Rewilding our world

Rathbones is delighted to be a partner of the Durrell Wildlife Conservation Trust, whose latest strategy, Rewild Our World, represents an ambitious commitment to getting nature back on track in the face of “a planet under pressure”

Dr Lesley Dickie, Chief Executive Officer, Durrell Wildlife Conservation Trust

The Durrell Wildlife Conservation Trust is an international charity based on Jersey in the Channel Islands. We champion the creatures that often do not receive much conservation attention. We truly believe that conservation works, and we have proven time and time again that it does.

In late 2017 we launched our new strategic plan, which will run until 2025. That is the year when naturalist and author Gerald Durrell, our founder, would have turned a hundred. Gerald is no longer with us, but the ethos of his vision is still felt at the Trust.

This year is our 60th anniversary, and since our inception we have had the same mission: saving species from extinction. These four words combine to create a powerful focus for everything we do.

 

The quest to rewild

Setting a new strategy for an organisation presents a number of challenges. You have to understand both where you have been and where you want to go. You have to monitor and evaluate your new goals to be sure that you are succeeding and improving rather than merely coasting along. You have to figure out the resources that you will need and how to get them.

Most importantly, you have to make it all exciting. And that is certainly how I would describe our latest strategy, Rewild Our World. Rewilding is about saving species, restoring ecosystems, helping nature to get back on track and then  —  hopefully  —  taking our hands off, stepping away and leaving nature to do what it needs to do.

“Rewilding” is such an evocative word. It conjures up images of a nature that is bountiful, beautiful, raw and magnificent and where wildlife is resilient and functioning.

Coupled with this strategy is our vision statement of bringing about a “wilder, healthier, more colourful world”. Each one of these words has been carefully chosen. “Wilder” is self-explanatory: we want more species in the wild thriving rather than simply surviving or hanging on at the edges. “Healthier” denotes a world where species are in good numbers and playing their role in functioning ecosystems. “Colourful” resonates with us because we truly believe that the world loses a little bit of its colour whenever a species becomes extinct.

Our 10 rewilding sites are in such diverse locations as the UK, the Galápagos Islands, Brazil, Sumatra, India, Jersey and Madagascar. We have set some ambitious goals and will measure our success against these. By 2025 we want to see:

— 10 ecosystems across the world’s major biomes rewilded

— 100 threatened species on the road to recovery

— 500 endangered species programmes with greater capacity to achieve their goals

— a million people better connected with nature.

Rewilding with Rathbones

We know that our new strategy is bold. Thankfully, we never work in isolation. The valued support of our partners is one of the reasons why we believe that we can succeed.

Rathbones has joined us on our rewilding journey with enthusiasm. Its Jersey office is a committed and fantastic partner, embracing our strategy in many ways — raising funds, sponsoring events, helping us to build our new Andean bear enclosure and connecting us with our newest ambassador, TV presenter and naturalist Monty Halls.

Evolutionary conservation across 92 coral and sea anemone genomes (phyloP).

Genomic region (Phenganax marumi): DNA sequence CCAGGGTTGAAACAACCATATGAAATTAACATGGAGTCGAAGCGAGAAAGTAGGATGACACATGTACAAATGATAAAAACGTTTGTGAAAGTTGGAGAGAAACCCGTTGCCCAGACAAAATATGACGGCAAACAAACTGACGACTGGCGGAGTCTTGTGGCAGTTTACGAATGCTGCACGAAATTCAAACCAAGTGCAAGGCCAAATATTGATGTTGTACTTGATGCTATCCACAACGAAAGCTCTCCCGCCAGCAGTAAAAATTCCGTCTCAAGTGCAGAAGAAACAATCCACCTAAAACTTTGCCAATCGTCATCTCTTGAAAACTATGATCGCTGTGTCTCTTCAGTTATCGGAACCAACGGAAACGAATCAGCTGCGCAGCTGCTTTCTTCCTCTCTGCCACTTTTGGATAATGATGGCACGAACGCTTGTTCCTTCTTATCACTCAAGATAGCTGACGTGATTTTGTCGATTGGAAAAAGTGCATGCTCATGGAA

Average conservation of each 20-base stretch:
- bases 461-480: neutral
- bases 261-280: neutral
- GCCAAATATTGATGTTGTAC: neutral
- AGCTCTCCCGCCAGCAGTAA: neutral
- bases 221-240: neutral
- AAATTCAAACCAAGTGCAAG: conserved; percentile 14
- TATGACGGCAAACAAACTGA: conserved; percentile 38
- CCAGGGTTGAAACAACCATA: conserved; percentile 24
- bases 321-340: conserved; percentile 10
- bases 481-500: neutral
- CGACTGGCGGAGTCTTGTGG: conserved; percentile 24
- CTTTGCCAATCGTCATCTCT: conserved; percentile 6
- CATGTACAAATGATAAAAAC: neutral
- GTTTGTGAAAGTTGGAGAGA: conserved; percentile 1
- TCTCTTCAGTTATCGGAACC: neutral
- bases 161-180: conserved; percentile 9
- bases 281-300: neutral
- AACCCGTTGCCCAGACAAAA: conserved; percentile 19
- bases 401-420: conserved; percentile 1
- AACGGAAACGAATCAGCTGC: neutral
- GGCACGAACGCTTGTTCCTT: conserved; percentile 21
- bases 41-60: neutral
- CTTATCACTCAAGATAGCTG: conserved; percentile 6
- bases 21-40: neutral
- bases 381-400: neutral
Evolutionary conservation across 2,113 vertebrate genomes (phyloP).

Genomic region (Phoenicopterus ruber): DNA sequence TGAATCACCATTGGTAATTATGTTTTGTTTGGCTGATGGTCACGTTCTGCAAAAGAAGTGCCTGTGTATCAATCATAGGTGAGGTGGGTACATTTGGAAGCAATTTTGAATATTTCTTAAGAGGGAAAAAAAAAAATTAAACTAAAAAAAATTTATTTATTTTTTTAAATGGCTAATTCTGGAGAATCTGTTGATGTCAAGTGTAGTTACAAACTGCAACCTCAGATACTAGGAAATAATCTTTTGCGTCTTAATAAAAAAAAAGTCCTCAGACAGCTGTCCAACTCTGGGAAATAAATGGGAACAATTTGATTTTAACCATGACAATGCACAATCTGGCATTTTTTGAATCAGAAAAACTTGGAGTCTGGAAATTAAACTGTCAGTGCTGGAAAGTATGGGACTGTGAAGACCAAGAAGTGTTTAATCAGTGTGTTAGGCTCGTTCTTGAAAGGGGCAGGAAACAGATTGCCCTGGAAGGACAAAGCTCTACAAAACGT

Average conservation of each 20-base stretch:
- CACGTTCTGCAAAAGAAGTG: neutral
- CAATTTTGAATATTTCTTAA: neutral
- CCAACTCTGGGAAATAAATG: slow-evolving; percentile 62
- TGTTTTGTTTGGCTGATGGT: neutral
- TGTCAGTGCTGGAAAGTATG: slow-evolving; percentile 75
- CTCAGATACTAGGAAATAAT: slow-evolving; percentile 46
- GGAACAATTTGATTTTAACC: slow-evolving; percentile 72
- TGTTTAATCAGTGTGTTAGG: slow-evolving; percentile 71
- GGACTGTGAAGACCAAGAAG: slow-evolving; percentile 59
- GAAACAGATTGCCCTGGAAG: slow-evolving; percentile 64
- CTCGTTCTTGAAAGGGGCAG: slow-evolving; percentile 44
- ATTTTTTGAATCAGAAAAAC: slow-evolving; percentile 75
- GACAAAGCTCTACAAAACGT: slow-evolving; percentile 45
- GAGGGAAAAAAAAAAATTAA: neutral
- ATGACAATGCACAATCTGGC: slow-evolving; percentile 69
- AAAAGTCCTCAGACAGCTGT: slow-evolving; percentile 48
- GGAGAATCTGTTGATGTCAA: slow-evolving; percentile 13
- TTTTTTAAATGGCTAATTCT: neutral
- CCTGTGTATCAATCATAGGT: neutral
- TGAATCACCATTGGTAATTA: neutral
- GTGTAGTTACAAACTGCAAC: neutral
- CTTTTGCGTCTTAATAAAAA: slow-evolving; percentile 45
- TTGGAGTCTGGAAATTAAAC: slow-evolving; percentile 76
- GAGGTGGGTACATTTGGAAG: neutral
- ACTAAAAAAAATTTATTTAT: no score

Rathbones also sponsored our annual Durrell Lecture in London in November 2018. This event, attended by more than 400 people, was dedicated to two of our island sites: Floreana, one of the Galápagos islands, and Round Island, off the north coast of Mauritius. It was a hugely successful evening, with generous supporters funding projects and becoming more engaged.

Another example of what Rathbones helps us to achieve can be found in the story of the Madagascar pochard, the world’s rarest duck. In December 2018, after several years of work, we successfully introduced this species back to the wild on Lac Sofia in northern Madagascar.

This marked the culmination of conservation breeding, habitat assessments and the development of new techniques for release. It also involved the logistical problem of getting to and from a notably remote area of our planet. After the release, with heavy rain stranding many of our trucks in mud, members of our team walked for 15 hours to reach the nearest passable roads. Again, none of this could be achieved without the assistance of our partners.

The Durrell Wildlife Conservation Trust is dedicated to providing solutions for a planet under pressure. This is our one home in an endless universe, so let us treat it accordingly. We invite you to join us in our vision of a wilder, healthier and more colourful world.

Go Wild Gorillas

Gorillas are among humanity’s closest relatives. They are also under increasing threat. All four subspecies face danger from habitat loss, hunting, wildlife trade and infectious disease.

Jersey Zoo has been home to gorillas for almost 60 years and has plans to redevelop the complex that houses them. In tandem, the Durrell Wildlife Conservation Trust is staging Go Wild Gorillas, a large-scale community project that will see 40 life-size gorilla sculptures placed around the island to form a trail of discovery.

“We wanted to mark our 60th anniversary with a project involving subjects close to our hearts — our beautiful gorilla family and our new strategy to connect people to nature,” says Dr Lesley Dickie, chief executive officer of the Durrell Wildlife Conservation Trust. “We believe that art-connectedness can lead to nature-connectedness.” The project will take place from 27 July to 14 October this year.

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